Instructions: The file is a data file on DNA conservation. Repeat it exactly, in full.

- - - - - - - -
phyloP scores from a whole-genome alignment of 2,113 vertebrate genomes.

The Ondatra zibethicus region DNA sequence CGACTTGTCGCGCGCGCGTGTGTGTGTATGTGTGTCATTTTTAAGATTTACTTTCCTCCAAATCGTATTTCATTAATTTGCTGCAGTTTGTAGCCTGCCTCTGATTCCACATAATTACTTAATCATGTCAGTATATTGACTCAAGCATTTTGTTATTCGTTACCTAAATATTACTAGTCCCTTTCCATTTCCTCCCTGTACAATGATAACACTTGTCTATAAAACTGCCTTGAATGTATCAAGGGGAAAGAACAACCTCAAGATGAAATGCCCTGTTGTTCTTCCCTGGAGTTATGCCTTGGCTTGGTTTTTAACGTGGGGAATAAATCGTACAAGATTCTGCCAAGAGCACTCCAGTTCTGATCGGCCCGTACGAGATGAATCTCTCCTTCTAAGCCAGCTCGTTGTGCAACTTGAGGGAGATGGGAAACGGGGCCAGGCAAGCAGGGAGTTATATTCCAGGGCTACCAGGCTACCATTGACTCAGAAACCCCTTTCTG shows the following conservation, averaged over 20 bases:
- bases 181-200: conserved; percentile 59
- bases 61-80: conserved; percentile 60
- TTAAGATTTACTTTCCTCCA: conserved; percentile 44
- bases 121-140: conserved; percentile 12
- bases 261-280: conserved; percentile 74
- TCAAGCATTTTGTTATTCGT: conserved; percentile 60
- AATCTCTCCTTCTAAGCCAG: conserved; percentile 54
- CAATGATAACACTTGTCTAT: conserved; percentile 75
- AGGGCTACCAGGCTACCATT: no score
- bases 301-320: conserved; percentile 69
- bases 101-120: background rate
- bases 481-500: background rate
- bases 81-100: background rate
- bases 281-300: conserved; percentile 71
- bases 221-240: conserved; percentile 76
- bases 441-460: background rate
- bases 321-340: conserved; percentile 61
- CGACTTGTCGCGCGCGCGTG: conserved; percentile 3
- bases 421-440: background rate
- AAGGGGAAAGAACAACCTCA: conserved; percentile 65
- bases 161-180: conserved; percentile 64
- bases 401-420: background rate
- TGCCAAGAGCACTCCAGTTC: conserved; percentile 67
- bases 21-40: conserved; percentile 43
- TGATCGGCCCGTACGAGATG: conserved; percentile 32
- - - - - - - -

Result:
phyloP scores from a whole-genome alignment of 2,113 vertebrate genomes.

The Ondatra zibethicus region DNA sequence CGACTTGTCGCGCGCGCGTGTGTGTGTATGTGTGTCATTTTTAAGATTTACTTTCCTCCAAATCGTATTTCATTAATTTGCTGCAGTTTGTAGCCTGCCTCTGATTCCACATAATTACTTAATCATGTCAGTATATTGACTCAAGCATTTTGTTATTCGTTACCTAAATATTACTAGTCCCTTTCCATTTCCTCCCTGTACAATGATAACACTTGTCTATAAAACTGCCTTGAATGTATCAAGGGGAAAGAACAACCTCAAGATGAAATGCCCTGTTGTTCTTCCCTGGAGTTATGCCTTGGCTTGGTTTTTAACGTGGGGAATAAATCGTACAAGATTCTGCCAAGAGCACTCCAGTTCTGATCGGCCCGTACGAGATGAATCTCTCCTTCTAAGCCAGCTCGTTGTGCAACTTGAGGGAGATGGGAAACGGGGCCAGGCAAGCAGGGAGTTATATTCCAGGGCTACCAGGCTACCATTGACTCAGAAACCCCTTTCTG shows the following conservation, averaged over 20 bases:
- bases 181-200: conserved; percentile 59
- bases 61-80: conserved; percentile 60
- TTAAGATTTACTTTCCTCCA: conserved; percentile 44
- bases 121-140: conserved; percentile 12
- bases 261-280: conserved; percentile 74
- TCAAGCATTTTGTTATTCGT: conserved; percentile 60
- AATCTCTCCTTCTAAGCCAG: conserved; percentile 54
- CAATGATAACACTTGTCTAT: conserved; percentile 75
- AGGGCTACCAGGCTACCATT: no score
- bases 301-320: conserved; percentile 69
- bases 101-120: background rate
- bases 481-500: background rate
- bases 81-100: background rate
- bases 281-300: conserved; percentile 71
- bases 221-240: conserved; percentile 76
- bases 441-460: background rate
- bases 321-340: conserved; percentile 61
- CGACTTGTCGCGCGCGCGTG: conserved; percentile 3
- bases 421-440: background rate
- AAGGGGAAAGAACAACCTCA: conserved; percentile 65
- bases 161-180: conserved; percentile 64
- bases 401-420: background rate
- TGCCAAGAGCACTCCAGTTC: conserved; percentile 67
- bases 21-40: conserved; percentile 43
- TGATCGGCCCGTACGAGATG: conserved; percentile 32